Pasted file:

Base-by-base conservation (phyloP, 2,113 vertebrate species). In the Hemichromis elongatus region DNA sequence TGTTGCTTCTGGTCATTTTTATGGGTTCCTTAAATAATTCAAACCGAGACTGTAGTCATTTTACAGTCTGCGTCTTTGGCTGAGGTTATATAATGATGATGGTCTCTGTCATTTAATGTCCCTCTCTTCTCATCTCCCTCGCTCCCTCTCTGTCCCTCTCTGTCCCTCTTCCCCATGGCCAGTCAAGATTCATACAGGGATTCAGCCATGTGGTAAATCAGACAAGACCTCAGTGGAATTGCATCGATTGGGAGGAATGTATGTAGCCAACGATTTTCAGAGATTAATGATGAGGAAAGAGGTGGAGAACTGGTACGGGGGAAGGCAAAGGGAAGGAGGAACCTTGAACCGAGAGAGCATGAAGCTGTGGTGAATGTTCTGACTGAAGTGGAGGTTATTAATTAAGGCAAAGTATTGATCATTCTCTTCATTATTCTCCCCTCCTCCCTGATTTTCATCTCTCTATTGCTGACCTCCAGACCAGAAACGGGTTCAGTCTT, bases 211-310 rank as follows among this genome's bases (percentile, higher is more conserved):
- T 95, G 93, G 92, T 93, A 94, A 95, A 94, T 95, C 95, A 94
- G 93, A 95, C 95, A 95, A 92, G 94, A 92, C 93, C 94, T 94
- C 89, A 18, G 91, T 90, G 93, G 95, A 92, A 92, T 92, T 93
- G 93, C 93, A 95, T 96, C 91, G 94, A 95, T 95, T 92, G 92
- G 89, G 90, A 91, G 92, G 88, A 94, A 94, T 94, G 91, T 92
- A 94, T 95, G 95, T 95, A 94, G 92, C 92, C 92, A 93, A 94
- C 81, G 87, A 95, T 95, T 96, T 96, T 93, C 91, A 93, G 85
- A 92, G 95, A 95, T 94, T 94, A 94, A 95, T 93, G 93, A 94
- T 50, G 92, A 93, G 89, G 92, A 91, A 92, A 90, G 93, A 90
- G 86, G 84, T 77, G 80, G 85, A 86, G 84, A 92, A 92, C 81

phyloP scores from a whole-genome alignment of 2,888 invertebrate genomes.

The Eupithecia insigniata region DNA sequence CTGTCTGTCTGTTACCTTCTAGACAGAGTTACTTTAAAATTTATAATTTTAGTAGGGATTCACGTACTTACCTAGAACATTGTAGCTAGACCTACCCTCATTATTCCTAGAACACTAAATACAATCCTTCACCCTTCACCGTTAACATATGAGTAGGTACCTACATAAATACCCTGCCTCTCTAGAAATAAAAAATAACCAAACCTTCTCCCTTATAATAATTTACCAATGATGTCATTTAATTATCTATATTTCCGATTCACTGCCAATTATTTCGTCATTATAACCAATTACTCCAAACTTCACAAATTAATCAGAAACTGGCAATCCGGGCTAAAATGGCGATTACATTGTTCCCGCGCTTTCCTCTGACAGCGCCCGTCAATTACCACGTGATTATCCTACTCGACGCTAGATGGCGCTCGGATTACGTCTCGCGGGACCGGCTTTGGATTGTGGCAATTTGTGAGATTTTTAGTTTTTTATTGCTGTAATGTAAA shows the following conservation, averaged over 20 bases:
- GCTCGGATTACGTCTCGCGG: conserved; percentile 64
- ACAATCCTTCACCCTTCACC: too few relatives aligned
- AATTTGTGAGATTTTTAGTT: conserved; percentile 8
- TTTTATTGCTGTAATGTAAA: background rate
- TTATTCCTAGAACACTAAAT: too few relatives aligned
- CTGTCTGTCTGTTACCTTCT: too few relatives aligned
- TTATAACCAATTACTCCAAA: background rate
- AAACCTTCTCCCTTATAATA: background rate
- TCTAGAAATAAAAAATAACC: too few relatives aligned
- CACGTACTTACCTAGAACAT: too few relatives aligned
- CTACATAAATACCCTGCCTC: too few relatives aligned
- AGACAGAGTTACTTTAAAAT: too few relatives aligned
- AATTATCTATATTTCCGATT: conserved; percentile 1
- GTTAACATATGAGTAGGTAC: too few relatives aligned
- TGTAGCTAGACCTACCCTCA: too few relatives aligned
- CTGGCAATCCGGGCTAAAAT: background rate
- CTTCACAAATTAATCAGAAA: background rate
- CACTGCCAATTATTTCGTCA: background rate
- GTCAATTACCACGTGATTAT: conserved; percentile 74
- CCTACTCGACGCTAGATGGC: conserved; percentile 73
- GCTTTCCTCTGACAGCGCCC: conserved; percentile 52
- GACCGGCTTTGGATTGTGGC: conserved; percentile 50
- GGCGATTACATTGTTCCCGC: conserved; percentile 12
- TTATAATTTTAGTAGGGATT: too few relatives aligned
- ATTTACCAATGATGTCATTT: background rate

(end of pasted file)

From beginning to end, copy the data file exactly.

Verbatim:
Base-by-base conservation (phyloP, 2,113 vertebrate species). In the Hemichromis elongatus region DNA sequence TGTTGCTTCTGGTCATTTTTATGGGTTCCTTAAATAATTCAAACCGAGACTGTAGTCATTTTACAGTCTGCGTCTTTGGCTGAGGTTATATAATGATGATGGTCTCTGTCATTTAATGTCCCTCTCTTCTCATCTCCCTCGCTCCCTCTCTGTCCCTCTCTGTCCCTCTTCCCCATGGCCAGTCAAGATTCATACAGGGATTCAGCCATGTGGTAAATCAGACAAGACCTCAGTGGAATTGCATCGATTGGGAGGAATGTATGTAGCCAACGATTTTCAGAGATTAATGATGAGGAAAGAGGTGGAGAACTGGTACGGGGGAAGGCAAAGGGAAGGAGGAACCTTGAACCGAGAGAGCATGAAGCTGTGGTGAATGTTCTGACTGAAGTGGAGGTTATTAATTAAGGCAAAGTATTGATCATTCTCTTCATTATTCTCCCCTCCTCCCTGATTTTCATCTCTCTATTGCTGACCTCCAGACCAGAAACGGGTTCAGTCTT, bases 211-310 rank as follows among this genome's bases (percentile, higher is more conserved):
- T 95, G 93, G 92, T 93, A 94, A 95, A 94, T 95, C 95, A 94
- G 93, A 95, C 95, A 95, A 92, G 94, A 92, C 93, C 94, T 94
- C 89, A 18, G 91, T 90, G 93, G 95, A 92, A 92, T 92, T 93
- G 93, C 93, A 95, T 96, C 91, G 94, A 95, T 95, T 92, G 92
- G 89, G 90, A 91, G 92, G 88, A 94, A 94, T 94, G 91, T 92
- A 94, T 95, G 95, T 95, A 94, G 92, C 92, C 92, A 93, A 94
- C 81, G 87, A 95, T 95, T 96, T 96, T 93, C 91, A 93, G 85
- A 92, G 95, A 95, T 94, T 94, A 94, A 95, T 93, G 93, A 94
- T 50, G 92, A 93, G 89, G 92, A 91, A 92, A 90, G 93, A 90
- G 86, G 84, T 77, G 80, G 85, A 86, G 84, A 92, A 92, C 81

phyloP scores from a whole-genome alignment of 2,888 invertebrate genomes.

The Eupithecia insigniata region DNA sequence CTGTCTGTCTGTTACCTTCTAGACAGAGTTACTTTAAAATTTATAATTTTAGTAGGGATTCACGTACTTACCTAGAACATTGTAGCTAGACCTACCCTCATTATTCCTAGAACACTAAATACAATCCTTCACCCTTCACCGTTAACATATGAGTAGGTACCTACATAAATACCCTGCCTCTCTAGAAATAAAAAATAACCAAACCTTCTCCCTTATAATAATTTACCAATGATGTCATTTAATTATCTATATTTCCGATTCACTGCCAATTATTTCGTCATTATAACCAATTACTCCAAACTTCACAAATTAATCAGAAACTGGCAATCCGGGCTAAAATGGCGATTACATTGTTCCCGCGCTTTCCTCTGACAGCGCCCGTCAATTACCACGTGATTATCCTACTCGACGCTAGATGGCGCTCGGATTACGTCTCGCGGGACCGGCTTTGGATTGTGGCAATTTGTGAGATTTTTAGTTTTTTATTGCTGTAATGTAAA shows the following conservation, averaged over 20 bases:
- GCTCGGATTACGTCTCGCGG: conserved; percentile 64
- ACAATCCTTCACCCTTCACC: too few relatives aligned
- AATTTGTGAGATTTTTAGTT: conserved; percentile 8
- TTTTATTGCTGTAATGTAAA: background rate
- TTATTCCTAGAACACTAAAT: too few relatives aligned
- CTGTCTGTCTGTTACCTTCT: too few relatives aligned
- TTATAACCAATTACTCCAAA: background rate
- AAACCTTCTCCCTTATAATA: background rate
- TCTAGAAATAAAAAATAACC: too few relatives aligned
- CACGTACTTACCTAGAACAT: too few relatives aligned
- CTACATAAATACCCTGCCTC: too few relatives aligned
- AGACAGAGTTACTTTAAAAT: too few relatives aligned
- AATTATCTATATTTCCGATT: conserved; percentile 1
- GTTAACATATGAGTAGGTAC: too few relatives aligned
- TGTAGCTAGACCTACCCTCA: too few relatives aligned
- CTGGCAATCCGGGCTAAAAT: background rate
- CTTCACAAATTAATCAGAAA: background rate
- CACTGCCAATTATTTCGTCA: background rate
- GTCAATTACCACGTGATTAT: conserved; percentile 74
- CCTACTCGACGCTAGATGGC: conserved; percentile 73
- GCTTTCCTCTGACAGCGCCC: conserved; percentile 52
- GACCGGCTTTGGATTGTGGC: conserved; percentile 50
- GGCGATTACATTGTTCCCGC: conserved; percentile 12
- TTATAATTTTAGTAGGGATT: too few relatives aligned
- ATTTACCAATGATGTCATTT: background rate